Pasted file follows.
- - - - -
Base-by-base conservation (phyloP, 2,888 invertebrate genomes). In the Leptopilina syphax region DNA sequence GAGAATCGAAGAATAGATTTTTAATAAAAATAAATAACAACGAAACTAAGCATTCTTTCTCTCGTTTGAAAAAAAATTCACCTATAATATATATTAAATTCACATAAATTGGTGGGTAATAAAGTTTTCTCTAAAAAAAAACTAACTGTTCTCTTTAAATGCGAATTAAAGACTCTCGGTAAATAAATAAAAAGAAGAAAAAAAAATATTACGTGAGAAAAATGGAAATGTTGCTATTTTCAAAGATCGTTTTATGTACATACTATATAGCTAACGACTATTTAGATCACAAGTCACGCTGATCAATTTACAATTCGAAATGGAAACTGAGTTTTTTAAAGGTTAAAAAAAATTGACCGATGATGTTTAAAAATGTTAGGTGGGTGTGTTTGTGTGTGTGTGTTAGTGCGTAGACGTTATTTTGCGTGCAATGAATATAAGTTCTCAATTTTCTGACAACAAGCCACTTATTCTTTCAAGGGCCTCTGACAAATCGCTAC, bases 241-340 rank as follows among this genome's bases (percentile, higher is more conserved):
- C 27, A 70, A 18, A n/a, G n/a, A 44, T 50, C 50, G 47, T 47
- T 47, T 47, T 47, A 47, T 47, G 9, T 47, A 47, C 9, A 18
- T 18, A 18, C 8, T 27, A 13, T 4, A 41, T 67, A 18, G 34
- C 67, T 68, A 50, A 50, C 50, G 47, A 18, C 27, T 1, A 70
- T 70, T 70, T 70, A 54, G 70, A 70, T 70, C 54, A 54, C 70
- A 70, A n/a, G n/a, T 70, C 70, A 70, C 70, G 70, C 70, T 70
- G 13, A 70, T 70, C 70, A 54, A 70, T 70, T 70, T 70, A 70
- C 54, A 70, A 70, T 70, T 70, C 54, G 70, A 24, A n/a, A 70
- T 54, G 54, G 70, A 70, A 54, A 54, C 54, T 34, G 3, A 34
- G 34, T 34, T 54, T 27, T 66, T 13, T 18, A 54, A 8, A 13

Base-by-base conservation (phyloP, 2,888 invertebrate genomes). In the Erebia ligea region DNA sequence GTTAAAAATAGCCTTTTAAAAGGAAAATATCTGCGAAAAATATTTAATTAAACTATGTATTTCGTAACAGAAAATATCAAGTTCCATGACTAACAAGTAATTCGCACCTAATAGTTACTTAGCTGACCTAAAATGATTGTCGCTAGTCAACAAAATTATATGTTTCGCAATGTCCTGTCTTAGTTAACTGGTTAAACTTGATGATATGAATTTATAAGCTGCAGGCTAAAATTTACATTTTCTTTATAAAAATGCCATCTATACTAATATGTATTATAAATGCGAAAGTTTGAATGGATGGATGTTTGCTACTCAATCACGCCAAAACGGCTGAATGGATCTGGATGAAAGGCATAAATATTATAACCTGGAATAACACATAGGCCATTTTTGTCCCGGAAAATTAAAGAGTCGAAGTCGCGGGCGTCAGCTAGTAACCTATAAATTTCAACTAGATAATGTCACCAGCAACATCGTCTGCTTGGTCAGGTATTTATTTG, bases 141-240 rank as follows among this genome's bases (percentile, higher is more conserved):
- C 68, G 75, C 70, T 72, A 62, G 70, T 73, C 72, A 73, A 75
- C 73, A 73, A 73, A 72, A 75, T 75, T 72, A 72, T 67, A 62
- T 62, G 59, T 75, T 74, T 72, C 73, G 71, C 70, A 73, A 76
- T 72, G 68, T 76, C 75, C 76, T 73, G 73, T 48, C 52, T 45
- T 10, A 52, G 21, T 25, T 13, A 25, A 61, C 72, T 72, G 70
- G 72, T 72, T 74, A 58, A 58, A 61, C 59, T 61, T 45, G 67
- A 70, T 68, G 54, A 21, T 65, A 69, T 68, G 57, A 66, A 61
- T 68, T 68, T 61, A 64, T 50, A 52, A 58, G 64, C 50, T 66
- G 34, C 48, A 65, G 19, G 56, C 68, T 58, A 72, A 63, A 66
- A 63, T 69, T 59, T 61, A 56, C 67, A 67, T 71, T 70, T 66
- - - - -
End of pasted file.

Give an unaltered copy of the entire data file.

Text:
Base-by-base conservation (phyloP, 2,888 invertebrate genomes). In the Leptopilina syphax region DNA sequence GAGAATCGAAGAATAGATTTTTAATAAAAATAAATAACAACGAAACTAAGCATTCTTTCTCTCGTTTGAAAAAAAATTCACCTATAATATATATTAAATTCACATAAATTGGTGGGTAATAAAGTTTTCTCTAAAAAAAAACTAACTGTTCTCTTTAAATGCGAATTAAAGACTCTCGGTAAATAAATAAAAAGAAGAAAAAAAAATATTACGTGAGAAAAATGGAAATGTTGCTATTTTCAAAGATCGTTTTATGTACATACTATATAGCTAACGACTATTTAGATCACAAGTCACGCTGATCAATTTACAATTCGAAATGGAAACTGAGTTTTTTAAAGGTTAAAAAAAATTGACCGATGATGTTTAAAAATGTTAGGTGGGTGTGTTTGTGTGTGTGTGTTAGTGCGTAGACGTTATTTTGCGTGCAATGAATATAAGTTCTCAATTTTCTGACAACAAGCCACTTATTCTTTCAAGGGCCTCTGACAAATCGCTAC, bases 241-340 rank as follows among this genome's bases (percentile, higher is more conserved):
- C 27, A 70, A 18, A n/a, G n/a, A 44, T 50, C 50, G 47, T 47
- T 47, T 47, T 47, A 47, T 47, G 9, T 47, A 47, C 9, A 18
- T 18, A 18, C 8, T 27, A 13, T 4, A 41, T 67, A 18, G 34
- C 67, T 68, A 50, A 50, C 50, G 47, A 18, C 27, T 1, A 70
- T 70, T 70, T 70, A 54, G 70, A 70, T 70, C 54, A 54, C 70
- A 70, A n/a, G n/a, T 70, C 70, A 70, C 70, G 70, C 70, T 70
- G 13, A 70, T 70, C 70, A 54, A 70, T 70, T 70, T 70, A 70
- C 54, A 70, A 70, T 70, T 70, C 54, G 70, A 24, A n/a, A 70
- T 54, G 54, G 70, A 70, A 54, A 54, C 54, T 34, G 3, A 34
- G 34, T 34, T 54, T 27, T 66, T 13, T 18, A 54, A 8, A 13

Base-by-base conservation (phyloP, 2,888 invertebrate genomes). In the Erebia ligea region DNA sequence GTTAAAAATAGCCTTTTAAAAGGAAAATATCTGCGAAAAATATTTAATTAAACTATGTATTTCGTAACAGAAAATATCAAGTTCCATGACTAACAAGTAATTCGCACCTAATAGTTACTTAGCTGACCTAAAATGATTGTCGCTAGTCAACAAAATTATATGTTTCGCAATGTCCTGTCTTAGTTAACTGGTTAAACTTGATGATATGAATTTATAAGCTGCAGGCTAAAATTTACATTTTCTTTATAAAAATGCCATCTATACTAATATGTATTATAAATGCGAAAGTTTGAATGGATGGATGTTTGCTACTCAATCACGCCAAAACGGCTGAATGGATCTGGATGAAAGGCATAAATATTATAACCTGGAATAACACATAGGCCATTTTTGTCCCGGAAAATTAAAGAGTCGAAGTCGCGGGCGTCAGCTAGTAACCTATAAATTTCAACTAGATAATGTCACCAGCAACATCGTCTGCTTGGTCAGGTATTTATTTG, bases 141-240 rank as follows among this genome's bases (percentile, higher is more conserved):
- C 68, G 75, C 70, T 72, A 62, G 70, T 73, C 72, A 73, A 75
- C 73, A 73, A 73, A 72, A 75, T 75, T 72, A 72, T 67, A 62
- T 62, G 59, T 75, T 74, T 72, C 73, G 71, C 70, A 73, A 76
- T 72, G 68, T 76, C 75, C 76, T 73, G 73, T 48, C 52, T 45
- T 10, A 52, G 21, T 25, T 13, A 25, A 61, C 72, T 72, G 70
- G 72, T 72, T 74, A 58, A 58, A 61, C 59, T 61, T 45, G 67
- A 70, T 68, G 54, A 21, T 65, A 69, T 68, G 57, A 66, A 61
- T 68, T 68, T 61, A 64, T 50, A 52, A 58, G 64, C 50, T 66
- G 34, C 48, A 65, G 19, G 56, C 68, T 58, A 72, A 63, A 66
- A 63, T 69, T 59, T 61, A 56, C 67, A 67, T 71, T 70, T 66